South Africa Advocates for Intercontinental Cooperation on Energy Decarbonisation

by Oluwatosin Racheal Alabi

South African Minister for Electricity, Dr. Kgosientsho Ramokgopa, underscored the significance of inter-African collaboration in advancing decarbonisation and fortifying energy security across the continent.

Speaking at the UNESCO 9th Africa Engineering Week in Gauteng, Dr. Ramokgopa remarked on the development of power pools in the Southern African Development Community (SADC). He highlighted similar initiatives emerging in the eastern and western parts of Africa, suggesting that amalgamating these efforts could lead to the capitalisation of diverse energy opportunities.

He emphasized the vast gas discoveries along the continent’s west coast, with countries like Namibia taking the lead. On the eastern front, Mozambique has advanced in tapping into significant gas deposits, while Central Africa explores hydroelectric potential.

Dr. Ramokgopa asserted, “Uniting these resources means the potential for a greener Africa becomes tangible. Enhanced collaboration is paramount to leverage these opportunities. It is a vital step towards ensuring a future where Africa is energy secure.”

The minister stressed the continent’s abundant resources pivotal to the green economy, stating that Africa must dictate its own standards. He emphasized, “We understand our collective goals. It’s imperative we set our standards and not be directed by external influences.”

He also highlighted the importance of renewable energy, reiterating South Africa’s commitment to decarbonisation. Dr. Ramokgopa explained that while renewables play a significant role, an optimal energy mix, inclusive of coal, gas, nuclear, and hydro, is essential for the country’s requirements.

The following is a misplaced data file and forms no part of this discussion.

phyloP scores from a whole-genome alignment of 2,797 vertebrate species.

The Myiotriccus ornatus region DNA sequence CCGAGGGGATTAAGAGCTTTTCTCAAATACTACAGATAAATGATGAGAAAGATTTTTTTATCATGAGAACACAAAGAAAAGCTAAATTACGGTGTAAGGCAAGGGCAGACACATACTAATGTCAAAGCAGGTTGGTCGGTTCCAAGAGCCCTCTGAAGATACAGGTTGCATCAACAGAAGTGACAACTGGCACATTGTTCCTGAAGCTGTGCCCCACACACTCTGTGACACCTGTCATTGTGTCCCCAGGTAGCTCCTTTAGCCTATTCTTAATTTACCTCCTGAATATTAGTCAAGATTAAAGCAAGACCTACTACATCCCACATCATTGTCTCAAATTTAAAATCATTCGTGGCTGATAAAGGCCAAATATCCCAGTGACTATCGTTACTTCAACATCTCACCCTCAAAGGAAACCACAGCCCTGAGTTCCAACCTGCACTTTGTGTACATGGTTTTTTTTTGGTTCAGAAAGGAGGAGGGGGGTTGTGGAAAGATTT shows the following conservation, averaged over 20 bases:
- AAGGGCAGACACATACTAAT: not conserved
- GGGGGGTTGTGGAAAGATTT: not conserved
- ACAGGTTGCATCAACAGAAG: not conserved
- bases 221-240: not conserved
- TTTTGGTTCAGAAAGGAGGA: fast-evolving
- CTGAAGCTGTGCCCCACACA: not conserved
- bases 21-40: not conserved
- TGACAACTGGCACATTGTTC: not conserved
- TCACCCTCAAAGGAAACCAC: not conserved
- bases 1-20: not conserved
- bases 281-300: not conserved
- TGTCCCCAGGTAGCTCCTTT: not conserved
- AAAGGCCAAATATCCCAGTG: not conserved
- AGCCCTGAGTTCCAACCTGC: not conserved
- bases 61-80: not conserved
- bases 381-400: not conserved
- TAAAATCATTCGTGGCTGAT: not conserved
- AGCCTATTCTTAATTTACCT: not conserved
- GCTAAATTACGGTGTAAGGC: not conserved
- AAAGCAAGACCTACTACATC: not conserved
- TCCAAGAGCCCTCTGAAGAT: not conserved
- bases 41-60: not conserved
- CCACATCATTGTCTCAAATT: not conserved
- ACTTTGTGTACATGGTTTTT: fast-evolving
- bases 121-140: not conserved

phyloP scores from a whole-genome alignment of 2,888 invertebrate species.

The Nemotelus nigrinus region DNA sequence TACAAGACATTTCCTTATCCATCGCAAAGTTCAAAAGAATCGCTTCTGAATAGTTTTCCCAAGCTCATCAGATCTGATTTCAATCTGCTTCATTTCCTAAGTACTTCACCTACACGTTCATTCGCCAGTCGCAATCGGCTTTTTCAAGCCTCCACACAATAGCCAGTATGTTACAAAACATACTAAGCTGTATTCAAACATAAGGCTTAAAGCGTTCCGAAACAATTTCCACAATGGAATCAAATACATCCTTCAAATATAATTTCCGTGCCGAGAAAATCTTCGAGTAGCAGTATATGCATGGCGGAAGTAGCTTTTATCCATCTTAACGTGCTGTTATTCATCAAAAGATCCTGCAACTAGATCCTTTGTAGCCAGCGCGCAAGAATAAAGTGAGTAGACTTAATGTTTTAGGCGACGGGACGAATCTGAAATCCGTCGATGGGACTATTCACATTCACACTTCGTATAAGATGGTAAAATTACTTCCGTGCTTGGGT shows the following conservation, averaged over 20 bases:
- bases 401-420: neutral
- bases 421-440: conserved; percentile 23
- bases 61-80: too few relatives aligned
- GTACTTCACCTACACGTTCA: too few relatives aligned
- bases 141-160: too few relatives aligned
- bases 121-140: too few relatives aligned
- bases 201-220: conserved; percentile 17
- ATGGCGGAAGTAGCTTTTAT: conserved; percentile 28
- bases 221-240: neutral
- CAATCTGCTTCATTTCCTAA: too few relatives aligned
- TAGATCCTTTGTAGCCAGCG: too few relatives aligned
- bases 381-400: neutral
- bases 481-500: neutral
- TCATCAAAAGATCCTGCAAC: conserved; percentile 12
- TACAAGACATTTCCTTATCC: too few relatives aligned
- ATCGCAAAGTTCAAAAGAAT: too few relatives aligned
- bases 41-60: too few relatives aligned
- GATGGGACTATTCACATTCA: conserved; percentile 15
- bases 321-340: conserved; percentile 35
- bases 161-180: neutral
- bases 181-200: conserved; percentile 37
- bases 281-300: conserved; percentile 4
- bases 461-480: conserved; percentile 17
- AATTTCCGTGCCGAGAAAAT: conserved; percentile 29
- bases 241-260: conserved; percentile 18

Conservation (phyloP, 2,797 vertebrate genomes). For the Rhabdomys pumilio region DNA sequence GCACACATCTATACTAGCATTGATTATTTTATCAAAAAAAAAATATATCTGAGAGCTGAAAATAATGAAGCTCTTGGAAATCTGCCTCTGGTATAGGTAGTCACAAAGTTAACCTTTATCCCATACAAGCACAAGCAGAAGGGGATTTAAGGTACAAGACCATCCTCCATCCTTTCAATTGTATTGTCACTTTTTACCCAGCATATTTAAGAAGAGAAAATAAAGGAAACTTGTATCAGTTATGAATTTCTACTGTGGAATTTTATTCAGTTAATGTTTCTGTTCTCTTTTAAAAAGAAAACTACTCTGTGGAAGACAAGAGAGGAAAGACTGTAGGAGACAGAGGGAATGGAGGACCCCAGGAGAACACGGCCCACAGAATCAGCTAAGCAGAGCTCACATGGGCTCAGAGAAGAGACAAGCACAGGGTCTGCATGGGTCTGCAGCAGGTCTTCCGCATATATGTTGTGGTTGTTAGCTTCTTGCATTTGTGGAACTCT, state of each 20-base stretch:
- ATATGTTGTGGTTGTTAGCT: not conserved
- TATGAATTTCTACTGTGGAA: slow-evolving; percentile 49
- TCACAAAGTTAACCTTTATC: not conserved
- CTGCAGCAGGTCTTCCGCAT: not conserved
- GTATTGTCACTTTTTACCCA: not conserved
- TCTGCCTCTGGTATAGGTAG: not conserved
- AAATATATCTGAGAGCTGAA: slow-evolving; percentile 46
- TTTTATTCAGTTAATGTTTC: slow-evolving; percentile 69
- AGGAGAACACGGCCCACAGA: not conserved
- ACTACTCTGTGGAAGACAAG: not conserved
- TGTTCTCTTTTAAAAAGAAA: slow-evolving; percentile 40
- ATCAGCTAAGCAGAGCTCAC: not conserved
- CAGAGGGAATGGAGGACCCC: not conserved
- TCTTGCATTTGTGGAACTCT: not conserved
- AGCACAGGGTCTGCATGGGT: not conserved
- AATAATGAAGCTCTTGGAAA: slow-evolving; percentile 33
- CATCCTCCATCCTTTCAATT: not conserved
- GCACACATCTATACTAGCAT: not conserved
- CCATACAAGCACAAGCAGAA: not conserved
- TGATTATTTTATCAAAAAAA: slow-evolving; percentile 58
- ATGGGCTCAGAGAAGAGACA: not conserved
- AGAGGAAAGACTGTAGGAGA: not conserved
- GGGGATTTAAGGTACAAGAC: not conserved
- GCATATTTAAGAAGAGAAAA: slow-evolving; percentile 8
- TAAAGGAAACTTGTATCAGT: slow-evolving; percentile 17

Shifting focus to South Africa’s unique position, he pointed out the country’s rich mineral resources, vital for green hydrogen production. Dr. Ramokgopa elaborated on the global demand for clean energy sources, asserting, “With optimal wind speeds and radiation levels, South Africa can harness these advantages for green energy.”

He also noted the commitment of approximately 60 nations worldwide towards a net-zero path. Many of these nations, responsible for over 70% of global emissions, are willing to pay a premium for green hydrogen. Dr. Ramokgopa believes that the introduction of carbon borders could expedite the adoption of green hydrogen, even considering its cost premium, ensuring industries can access the most profitable markets.

In conclusion, as South Africa ventures forward in the energy sector, collaboration within the African continent remains at the forefront of its strategy. With a commitment to renewable energy and an optimal energy mix, South Africa aims to lead the charge in energy security and decarbonisation.

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